We've gotten our hands on a heavily redacted police report made public a few hours ago by the Cochise County Sheriff's Office.
It's about the Rob Krentz murder case, a subject that we explored last week in the story "Cowboy Down."
It is available right here
if you haven't checked it out yet.
Nothing earthshaking emerges in the carefully edited CCSO reports.
What does hit us hard, however, is the remarkable loyalty that Krentz's beloved blue heeler--appropriately named Blue--showed to his master until the very end.
As we described in our story, Rob Krentz's body was found out on the family's sprawling ranch in southeastern Cochise County hours after he and Blue went missing. Krentz had been shot twice from close range by a still-unknown assailant.
Blue was shot once in the back, but still was clinging to life as authorities moved into the crime scene around midnight last March 27.
The sheriff's police reports describe how Krentz, after being fatally shot, had fallen out of the Polaris all-terrain vehicle he and Blue had been riding around in.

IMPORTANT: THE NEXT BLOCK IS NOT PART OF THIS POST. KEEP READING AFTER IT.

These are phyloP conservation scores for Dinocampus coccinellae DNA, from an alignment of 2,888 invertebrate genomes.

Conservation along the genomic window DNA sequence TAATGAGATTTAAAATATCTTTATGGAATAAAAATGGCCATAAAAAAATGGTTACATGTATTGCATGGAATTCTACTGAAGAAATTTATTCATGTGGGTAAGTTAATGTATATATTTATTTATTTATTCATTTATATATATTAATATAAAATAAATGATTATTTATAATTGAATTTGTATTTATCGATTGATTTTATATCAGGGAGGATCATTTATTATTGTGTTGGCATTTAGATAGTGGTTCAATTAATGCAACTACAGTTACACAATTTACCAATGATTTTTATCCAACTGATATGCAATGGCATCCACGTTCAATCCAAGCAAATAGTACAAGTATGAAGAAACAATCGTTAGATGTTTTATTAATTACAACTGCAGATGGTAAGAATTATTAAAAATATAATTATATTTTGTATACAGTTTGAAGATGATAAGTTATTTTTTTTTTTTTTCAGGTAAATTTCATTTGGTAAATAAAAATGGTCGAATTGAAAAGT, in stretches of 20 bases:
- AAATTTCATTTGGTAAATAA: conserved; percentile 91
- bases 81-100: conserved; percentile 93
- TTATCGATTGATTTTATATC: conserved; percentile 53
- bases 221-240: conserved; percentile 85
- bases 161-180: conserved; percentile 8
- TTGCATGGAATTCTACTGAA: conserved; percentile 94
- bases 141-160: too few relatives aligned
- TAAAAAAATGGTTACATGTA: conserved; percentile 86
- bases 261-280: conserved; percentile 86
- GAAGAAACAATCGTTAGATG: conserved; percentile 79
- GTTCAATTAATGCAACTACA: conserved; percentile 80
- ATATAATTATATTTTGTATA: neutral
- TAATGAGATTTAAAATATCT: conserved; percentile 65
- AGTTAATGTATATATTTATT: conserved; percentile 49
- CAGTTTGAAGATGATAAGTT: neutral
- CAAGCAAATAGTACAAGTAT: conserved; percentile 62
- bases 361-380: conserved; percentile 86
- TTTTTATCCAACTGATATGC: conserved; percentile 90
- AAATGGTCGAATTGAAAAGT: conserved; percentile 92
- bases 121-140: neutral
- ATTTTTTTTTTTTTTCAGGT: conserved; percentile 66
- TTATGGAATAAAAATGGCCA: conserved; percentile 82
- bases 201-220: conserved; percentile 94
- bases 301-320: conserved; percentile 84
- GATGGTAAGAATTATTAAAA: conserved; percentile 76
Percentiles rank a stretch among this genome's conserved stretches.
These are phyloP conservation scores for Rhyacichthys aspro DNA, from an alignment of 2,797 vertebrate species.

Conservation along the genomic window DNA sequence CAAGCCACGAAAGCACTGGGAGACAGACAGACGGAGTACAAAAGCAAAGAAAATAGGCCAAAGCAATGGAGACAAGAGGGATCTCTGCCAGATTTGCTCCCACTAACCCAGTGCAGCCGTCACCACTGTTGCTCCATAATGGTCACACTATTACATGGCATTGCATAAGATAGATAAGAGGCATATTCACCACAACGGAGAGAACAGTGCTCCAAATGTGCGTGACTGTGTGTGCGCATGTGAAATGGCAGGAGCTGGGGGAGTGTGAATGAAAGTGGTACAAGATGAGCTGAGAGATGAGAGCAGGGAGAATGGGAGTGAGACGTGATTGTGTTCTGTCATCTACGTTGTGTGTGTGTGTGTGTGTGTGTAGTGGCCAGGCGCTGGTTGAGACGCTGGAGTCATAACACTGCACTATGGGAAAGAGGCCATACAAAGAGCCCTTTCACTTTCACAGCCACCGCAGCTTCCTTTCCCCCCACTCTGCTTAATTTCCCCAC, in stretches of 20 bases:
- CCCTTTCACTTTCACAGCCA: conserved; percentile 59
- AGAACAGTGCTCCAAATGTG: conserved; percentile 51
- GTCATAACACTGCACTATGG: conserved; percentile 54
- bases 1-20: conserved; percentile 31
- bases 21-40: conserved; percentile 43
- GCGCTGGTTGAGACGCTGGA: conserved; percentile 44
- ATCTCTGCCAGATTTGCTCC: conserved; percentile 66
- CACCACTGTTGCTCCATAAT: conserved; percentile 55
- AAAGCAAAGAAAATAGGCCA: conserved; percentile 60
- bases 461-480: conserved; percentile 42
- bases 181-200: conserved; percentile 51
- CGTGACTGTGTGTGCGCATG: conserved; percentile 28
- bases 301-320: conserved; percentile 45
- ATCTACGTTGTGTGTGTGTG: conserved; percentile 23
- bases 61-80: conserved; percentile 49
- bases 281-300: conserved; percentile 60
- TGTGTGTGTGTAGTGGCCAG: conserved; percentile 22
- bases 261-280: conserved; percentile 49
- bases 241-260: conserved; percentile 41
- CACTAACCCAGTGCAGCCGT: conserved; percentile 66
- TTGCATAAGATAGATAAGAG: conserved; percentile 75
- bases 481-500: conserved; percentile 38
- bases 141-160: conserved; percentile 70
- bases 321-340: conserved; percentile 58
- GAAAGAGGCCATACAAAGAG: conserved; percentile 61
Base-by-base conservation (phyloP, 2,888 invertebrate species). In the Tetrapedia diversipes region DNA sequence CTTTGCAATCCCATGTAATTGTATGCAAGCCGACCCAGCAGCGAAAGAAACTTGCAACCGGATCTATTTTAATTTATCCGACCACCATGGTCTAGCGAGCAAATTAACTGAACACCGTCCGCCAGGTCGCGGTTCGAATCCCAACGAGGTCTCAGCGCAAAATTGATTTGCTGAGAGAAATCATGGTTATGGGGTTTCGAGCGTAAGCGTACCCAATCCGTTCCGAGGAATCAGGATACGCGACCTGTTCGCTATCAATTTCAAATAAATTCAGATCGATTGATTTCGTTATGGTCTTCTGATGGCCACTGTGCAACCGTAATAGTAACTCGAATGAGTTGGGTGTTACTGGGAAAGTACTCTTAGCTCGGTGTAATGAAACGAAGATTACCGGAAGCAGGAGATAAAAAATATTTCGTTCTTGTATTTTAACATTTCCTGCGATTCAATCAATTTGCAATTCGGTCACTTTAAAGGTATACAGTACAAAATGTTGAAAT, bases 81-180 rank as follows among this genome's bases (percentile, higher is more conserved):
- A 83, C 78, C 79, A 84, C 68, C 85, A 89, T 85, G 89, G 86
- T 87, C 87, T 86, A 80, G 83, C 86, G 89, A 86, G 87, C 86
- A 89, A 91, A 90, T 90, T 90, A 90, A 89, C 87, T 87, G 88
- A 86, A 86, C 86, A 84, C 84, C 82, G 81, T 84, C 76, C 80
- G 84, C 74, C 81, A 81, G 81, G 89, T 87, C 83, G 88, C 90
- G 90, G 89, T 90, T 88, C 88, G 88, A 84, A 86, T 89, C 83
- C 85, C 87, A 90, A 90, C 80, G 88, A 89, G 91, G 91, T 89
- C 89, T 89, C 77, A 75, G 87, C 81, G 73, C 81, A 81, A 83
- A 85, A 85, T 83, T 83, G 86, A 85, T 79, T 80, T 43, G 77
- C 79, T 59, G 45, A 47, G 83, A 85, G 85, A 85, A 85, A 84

Blue was lying in the back of the vehicle near his slain master when authorities arrived.
The dog was"extremely weak and shivering," according to the reports, but roused himself when the deputies tried to approach Krentz's body, causing them to retreat.
Soon, they realized that Blue couldn't move, and he was fading fast.
They phoned an animal-control officer, who drove out to the remote setting and euthanized the animal.
Investigators later traced tire tracks from Krentz's ATV back about 1,000 yards, to a location where they strongly suspect he was shot before speeding off.
At the shooting site, the detectives found "shoe prints and dog paw [prints] in the dirt" in proximity to each other.
That finding may prove interesting down the road.
We long have suspected that Blue somehow had a role in what happened out on the Krentz Ranch on the morning of March 27.
Could the dog simply have happened on a drug scout--remember, southeast Arizona is a dope-smuggling haven these days--and been the catalyst with his protective nature for a violent nightmare?
Maybe we'll all learn the truth about all this someday--sure hope so.
As we wrote in "Cowboy Down," our story (not the CCSO reports), Rob Krentz and Blue were cremated.
Krentz's widow Sue told us that, someday, she will spread their ashes together down by a creek on the family's ranch.